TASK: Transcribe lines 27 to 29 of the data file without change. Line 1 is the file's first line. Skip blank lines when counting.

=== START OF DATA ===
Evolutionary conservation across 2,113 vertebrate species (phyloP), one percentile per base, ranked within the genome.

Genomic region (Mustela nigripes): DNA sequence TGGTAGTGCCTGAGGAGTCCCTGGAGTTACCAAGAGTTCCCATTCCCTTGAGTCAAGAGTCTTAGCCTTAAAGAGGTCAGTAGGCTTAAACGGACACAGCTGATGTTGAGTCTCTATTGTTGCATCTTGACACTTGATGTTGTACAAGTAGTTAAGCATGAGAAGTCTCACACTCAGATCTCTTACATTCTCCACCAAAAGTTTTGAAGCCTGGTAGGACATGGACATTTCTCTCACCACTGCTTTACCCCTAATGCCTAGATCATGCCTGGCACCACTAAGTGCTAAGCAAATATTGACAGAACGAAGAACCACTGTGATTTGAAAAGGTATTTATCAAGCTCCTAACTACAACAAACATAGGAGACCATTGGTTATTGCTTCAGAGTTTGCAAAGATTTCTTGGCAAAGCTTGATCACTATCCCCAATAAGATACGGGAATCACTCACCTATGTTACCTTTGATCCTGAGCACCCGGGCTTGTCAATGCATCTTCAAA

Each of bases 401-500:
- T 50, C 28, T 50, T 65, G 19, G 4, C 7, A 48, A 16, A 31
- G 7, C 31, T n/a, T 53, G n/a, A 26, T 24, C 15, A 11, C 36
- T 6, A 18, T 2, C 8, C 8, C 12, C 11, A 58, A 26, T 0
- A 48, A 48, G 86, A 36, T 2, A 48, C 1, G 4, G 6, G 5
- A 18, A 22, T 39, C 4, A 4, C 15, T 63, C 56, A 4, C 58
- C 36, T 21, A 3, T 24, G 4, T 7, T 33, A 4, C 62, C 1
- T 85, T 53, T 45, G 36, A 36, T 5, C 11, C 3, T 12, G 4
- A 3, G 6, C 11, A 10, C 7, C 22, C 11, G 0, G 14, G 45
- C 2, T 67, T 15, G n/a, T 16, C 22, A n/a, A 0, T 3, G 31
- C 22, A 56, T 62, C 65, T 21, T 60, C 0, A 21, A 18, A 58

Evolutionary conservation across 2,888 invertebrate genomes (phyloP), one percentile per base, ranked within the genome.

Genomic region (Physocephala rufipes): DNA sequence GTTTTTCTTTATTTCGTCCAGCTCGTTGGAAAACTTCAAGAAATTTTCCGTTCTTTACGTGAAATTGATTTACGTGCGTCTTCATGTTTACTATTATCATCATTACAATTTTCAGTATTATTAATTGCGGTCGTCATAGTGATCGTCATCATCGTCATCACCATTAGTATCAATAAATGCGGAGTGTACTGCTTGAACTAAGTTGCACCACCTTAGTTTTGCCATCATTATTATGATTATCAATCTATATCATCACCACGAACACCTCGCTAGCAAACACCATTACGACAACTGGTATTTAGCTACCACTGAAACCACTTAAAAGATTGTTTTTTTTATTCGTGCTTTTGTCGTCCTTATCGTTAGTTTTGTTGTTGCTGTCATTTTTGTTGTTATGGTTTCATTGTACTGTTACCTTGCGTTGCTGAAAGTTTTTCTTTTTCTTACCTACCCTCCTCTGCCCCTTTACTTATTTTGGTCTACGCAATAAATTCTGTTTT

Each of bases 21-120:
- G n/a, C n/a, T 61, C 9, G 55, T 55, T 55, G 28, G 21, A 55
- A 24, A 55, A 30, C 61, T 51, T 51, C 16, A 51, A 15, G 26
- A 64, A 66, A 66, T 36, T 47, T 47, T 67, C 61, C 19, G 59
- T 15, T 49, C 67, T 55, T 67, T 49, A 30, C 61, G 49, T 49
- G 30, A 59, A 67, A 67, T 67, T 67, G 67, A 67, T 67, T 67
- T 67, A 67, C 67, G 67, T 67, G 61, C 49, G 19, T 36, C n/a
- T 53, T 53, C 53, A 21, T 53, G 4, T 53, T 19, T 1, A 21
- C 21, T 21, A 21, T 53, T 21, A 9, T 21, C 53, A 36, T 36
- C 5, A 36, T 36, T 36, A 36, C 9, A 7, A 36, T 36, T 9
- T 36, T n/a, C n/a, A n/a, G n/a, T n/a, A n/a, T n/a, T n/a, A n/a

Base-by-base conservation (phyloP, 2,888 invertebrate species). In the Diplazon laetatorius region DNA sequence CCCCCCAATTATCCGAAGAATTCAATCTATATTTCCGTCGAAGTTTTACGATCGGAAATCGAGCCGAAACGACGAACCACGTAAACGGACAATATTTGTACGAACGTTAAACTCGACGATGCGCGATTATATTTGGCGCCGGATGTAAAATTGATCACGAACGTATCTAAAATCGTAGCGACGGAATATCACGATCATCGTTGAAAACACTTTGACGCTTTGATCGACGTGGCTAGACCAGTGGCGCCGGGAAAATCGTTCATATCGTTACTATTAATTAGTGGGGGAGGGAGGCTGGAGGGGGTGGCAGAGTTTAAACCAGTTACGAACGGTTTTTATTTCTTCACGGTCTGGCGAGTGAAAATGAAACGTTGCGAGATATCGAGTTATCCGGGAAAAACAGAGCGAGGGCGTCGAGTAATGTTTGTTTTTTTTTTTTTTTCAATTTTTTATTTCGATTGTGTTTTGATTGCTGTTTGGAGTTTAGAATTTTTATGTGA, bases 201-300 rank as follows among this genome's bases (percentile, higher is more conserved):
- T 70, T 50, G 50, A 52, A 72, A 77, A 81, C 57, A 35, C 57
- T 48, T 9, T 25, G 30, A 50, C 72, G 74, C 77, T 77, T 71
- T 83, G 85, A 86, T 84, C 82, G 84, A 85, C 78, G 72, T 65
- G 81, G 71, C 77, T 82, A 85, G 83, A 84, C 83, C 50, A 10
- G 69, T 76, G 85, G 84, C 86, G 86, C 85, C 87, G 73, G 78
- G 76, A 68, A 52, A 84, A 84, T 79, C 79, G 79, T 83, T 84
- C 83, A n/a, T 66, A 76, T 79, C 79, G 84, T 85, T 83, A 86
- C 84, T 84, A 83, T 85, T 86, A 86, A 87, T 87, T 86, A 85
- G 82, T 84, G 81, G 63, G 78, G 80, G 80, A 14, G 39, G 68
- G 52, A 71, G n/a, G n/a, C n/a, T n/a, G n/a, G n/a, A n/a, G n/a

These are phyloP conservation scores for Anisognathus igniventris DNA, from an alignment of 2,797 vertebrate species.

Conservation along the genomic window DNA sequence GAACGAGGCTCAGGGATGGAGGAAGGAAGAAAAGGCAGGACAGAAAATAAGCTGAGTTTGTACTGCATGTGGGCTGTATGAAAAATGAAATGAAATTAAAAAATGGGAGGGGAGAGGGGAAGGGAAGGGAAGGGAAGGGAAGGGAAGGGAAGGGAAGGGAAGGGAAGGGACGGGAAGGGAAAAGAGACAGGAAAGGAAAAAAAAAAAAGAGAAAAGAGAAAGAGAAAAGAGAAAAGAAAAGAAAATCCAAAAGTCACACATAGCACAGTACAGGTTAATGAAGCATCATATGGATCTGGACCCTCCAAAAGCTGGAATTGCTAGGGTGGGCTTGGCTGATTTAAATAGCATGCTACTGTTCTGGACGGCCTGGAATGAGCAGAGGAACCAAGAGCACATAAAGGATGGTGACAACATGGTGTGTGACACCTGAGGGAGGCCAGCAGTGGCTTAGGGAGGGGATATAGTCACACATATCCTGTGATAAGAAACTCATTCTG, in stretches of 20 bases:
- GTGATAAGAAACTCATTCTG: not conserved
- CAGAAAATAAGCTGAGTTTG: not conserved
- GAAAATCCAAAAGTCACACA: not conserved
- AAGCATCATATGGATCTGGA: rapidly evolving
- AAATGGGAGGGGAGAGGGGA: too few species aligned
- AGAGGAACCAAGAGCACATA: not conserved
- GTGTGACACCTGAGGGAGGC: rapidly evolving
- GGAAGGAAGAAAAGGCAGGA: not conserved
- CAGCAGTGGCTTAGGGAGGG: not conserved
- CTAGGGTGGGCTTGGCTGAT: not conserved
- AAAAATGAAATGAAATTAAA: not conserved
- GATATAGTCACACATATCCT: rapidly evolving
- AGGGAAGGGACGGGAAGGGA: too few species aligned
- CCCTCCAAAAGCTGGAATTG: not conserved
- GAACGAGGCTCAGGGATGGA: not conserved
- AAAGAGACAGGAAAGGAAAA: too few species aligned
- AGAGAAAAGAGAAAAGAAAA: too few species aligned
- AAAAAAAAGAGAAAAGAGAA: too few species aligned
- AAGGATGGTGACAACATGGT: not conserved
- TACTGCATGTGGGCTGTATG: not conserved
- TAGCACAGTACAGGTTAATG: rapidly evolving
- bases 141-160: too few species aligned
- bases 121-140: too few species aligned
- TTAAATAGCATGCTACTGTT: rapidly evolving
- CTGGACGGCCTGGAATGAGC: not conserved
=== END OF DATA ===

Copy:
Base-by-base conservation (phyloP, 2,888 invertebrate species). In the Diplazon laetatorius region DNA sequence CCCCCCAATTATCCGAAGAATTCAATCTATATTTCCGTCGAAGTTTTACGATCGGAAATCGAGCCGAAACGACGAACCACGTAAACGGACAATATTTGTACGAACGTTAAACTCGACGATGCGCGATTATATTTGGCGCCGGATGTAAAATTGATCACGAACGTATCTAAAATCGTAGCGACGGAATATCACGATCATCGTTGAAAACACTTTGACGCTTTGATCGACGTGGCTAGACCAGTGGCGCCGGGAAAATCGTTCATATCGTTACTATTAATTAGTGGGGGAGGGAGGCTGGAGGGGGTGGCAGAGTTTAAACCAGTTACGAACGGTTTTTATTTCTTCACGGTCTGGCGAGTGAAAATGAAACGTTGCGAGATATCGAGTTATCCGGGAAAAACAGAGCGAGGGCGTCGAGTAATGTTTGTTTTTTTTTTTTTTTCAATTTTTTATTTCGATTGTGTTTTGATTGCTGTTTGGAGTTTAGAATTTTTATGTGA, bases 201-300 rank as follows among this genome's bases (percentile, higher is more conserved):
- T 70, T 50, G 50, A 52, A 72, A 77, A 81, C 57, A 35, C 57
- T 48, T 9, T 25, G 30, A 50, C 72, G 74, C 77, T 77, T 71